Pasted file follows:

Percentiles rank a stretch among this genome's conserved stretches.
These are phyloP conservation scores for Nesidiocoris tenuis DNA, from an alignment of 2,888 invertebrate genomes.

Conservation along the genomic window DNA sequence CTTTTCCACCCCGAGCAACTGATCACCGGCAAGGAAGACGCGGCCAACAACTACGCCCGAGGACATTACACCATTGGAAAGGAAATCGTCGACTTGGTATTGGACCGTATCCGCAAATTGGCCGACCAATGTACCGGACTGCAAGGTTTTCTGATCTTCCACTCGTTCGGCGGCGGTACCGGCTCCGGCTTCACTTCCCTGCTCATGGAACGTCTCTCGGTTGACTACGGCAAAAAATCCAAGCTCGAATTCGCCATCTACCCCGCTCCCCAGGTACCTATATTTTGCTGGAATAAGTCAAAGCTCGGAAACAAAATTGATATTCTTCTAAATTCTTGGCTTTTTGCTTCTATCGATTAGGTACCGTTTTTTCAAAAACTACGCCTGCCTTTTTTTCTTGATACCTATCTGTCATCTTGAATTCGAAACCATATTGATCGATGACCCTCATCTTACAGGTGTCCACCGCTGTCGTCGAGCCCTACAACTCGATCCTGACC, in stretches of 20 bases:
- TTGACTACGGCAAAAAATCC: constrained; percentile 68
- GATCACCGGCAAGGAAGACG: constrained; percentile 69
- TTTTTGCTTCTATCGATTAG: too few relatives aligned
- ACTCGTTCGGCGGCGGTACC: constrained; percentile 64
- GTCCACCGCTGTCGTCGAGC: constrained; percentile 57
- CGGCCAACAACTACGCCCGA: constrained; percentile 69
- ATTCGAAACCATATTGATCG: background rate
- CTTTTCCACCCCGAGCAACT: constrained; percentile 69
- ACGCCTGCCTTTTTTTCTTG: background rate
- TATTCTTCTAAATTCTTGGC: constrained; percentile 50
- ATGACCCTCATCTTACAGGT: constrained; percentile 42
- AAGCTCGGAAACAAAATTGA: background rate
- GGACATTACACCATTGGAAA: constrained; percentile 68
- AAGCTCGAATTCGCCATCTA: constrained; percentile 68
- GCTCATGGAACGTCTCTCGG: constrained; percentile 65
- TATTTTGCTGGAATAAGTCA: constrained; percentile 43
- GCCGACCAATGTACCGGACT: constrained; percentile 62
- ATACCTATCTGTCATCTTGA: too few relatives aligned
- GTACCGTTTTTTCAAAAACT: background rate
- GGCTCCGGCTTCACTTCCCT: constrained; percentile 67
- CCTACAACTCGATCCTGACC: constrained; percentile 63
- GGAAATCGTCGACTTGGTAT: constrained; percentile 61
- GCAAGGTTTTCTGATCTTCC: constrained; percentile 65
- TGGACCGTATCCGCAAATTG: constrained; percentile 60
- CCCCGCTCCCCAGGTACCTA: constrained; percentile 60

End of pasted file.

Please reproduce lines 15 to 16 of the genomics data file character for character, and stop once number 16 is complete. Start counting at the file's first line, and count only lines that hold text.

- AAGCTCGGAAACAAAATTGA: background rate
- GGACATTACACCATTGGAAA: constrained; percentile 68